Manhattan commercial real estate in the Pandemic: Where are we now? - by Justin Conway

July 21, 2020 - Front Section
Justin Conway

Since March 2020, when the COVID-19 outbreak took over the country and world, I have been spending a majority of my time walking the streets while living in Manhattan. Many building owners and investors in New York have been voicing very similar concerns to me over the past few months.

When looking across the country, New York was hit hardest by the first wave of the COVID-19 pandemic. Many building owners saw their retail tenants close their businesses and stop paying rent. In addition, many New York residents moved to less congested areas like New Jersey/Connecticut/Florida due to social distancing requirements and safety. Building owners in New York are in a difficult position with property taxes increasing, tenants negotiating reduced or no rent, retailers and restaurants closing and a mass migration out of the city to more affordable neighborhoods. All this along with operating expenses continuously increasing with little to no assistance from the local, state and federal government.

In addition to all of the above factors mentioned making it difficult to sustain profitability, potential investors in New York commercial real estate have changed the way they underwrite properties. Given all of the new risk factors, some underwriting changes include investors upping vacancy percentages to 9%+, increasing capitalization rate percentages, decreasing retail/residential rents and increasing future property tax increases into their models. New York City and New York State have a budget shortfall of $9 billion and $60 billion respectively. Many purchasers find it hard to resolve this shortfall without continuously raising property taxes.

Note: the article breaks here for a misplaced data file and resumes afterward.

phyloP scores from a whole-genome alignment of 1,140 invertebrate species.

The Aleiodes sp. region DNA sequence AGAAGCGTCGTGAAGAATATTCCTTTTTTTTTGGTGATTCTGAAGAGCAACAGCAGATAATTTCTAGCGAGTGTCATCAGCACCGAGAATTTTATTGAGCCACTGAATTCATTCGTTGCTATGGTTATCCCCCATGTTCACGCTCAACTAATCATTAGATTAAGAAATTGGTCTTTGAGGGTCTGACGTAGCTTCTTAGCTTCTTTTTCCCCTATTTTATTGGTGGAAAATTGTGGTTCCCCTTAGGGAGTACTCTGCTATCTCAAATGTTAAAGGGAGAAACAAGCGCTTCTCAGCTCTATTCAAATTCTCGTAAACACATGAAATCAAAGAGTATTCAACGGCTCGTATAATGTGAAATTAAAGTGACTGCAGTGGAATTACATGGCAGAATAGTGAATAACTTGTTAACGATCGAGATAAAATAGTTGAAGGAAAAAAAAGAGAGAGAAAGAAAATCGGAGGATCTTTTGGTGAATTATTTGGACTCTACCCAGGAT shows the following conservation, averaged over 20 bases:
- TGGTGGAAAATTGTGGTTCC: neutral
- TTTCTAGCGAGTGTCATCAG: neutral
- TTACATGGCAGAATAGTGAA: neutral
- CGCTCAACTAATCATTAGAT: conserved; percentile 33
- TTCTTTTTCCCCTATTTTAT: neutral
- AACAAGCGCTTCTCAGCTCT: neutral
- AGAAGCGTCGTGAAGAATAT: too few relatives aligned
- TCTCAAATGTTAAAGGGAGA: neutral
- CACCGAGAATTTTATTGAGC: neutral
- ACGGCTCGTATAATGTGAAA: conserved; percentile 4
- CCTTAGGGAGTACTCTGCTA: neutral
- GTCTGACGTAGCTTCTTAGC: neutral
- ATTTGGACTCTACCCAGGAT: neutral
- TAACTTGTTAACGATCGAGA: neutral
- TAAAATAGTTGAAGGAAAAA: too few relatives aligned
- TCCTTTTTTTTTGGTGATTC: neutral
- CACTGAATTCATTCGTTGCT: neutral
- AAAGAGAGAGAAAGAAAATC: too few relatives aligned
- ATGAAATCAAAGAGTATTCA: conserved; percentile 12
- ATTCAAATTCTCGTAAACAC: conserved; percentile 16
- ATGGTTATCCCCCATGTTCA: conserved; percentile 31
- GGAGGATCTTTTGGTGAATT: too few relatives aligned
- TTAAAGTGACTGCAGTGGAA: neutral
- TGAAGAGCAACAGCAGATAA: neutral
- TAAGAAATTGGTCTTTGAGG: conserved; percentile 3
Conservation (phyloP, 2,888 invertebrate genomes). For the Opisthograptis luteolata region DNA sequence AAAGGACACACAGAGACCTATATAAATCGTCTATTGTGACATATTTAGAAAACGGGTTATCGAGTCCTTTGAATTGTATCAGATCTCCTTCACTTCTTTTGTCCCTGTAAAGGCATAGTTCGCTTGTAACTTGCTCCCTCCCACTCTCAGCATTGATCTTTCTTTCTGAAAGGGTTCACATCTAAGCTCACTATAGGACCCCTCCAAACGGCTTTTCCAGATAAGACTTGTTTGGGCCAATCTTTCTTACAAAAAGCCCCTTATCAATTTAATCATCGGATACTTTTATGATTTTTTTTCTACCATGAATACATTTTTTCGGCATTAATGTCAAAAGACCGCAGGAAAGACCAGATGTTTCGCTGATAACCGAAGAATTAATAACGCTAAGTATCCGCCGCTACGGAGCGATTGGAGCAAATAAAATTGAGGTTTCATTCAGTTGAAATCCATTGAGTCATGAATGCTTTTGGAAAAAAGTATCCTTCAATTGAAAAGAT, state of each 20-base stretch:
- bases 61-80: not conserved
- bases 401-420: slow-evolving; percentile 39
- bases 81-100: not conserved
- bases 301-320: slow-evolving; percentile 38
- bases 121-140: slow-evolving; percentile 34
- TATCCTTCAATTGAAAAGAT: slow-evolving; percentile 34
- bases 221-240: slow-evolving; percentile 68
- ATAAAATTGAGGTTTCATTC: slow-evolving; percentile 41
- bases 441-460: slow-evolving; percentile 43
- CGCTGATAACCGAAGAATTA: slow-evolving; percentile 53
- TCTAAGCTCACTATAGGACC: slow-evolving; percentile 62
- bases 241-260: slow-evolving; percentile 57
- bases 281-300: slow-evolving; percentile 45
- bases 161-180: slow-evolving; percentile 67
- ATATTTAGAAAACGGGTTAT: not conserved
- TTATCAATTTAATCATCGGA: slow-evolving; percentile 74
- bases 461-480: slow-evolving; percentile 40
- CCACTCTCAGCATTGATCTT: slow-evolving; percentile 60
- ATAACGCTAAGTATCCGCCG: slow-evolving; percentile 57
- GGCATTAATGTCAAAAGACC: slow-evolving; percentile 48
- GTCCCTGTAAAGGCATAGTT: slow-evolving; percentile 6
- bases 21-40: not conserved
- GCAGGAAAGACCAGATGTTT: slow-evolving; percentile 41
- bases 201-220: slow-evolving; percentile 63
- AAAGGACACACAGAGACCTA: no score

Given all of these new risk factors and record low interest rates, investors consider the current market a very strong buyers’ market. Many owners are deciding to either hold onto their buildings or sell their buildings at discounts and move their money to a more investor friendly state with stabilized returns. We are starting to see owners accepting lower pricing so they can move their capital out of New York.

We are beginning to see an increased amount of activity as we enter Phase 3 of the COVID-19 pandemic. Our firm was recently hired on an exclusive basis to sell a portfolio of 12 free-market multifamily and mixed-use buildings in Brooklyn, Queens and the Bronx. As pricing continues to decline, we will see an increase in transaction volume for long-term buy and hold New York investors with excess capital to deploy.

Justin Conway is an investment sales advisor at Besen Partners, New York, N.Y.



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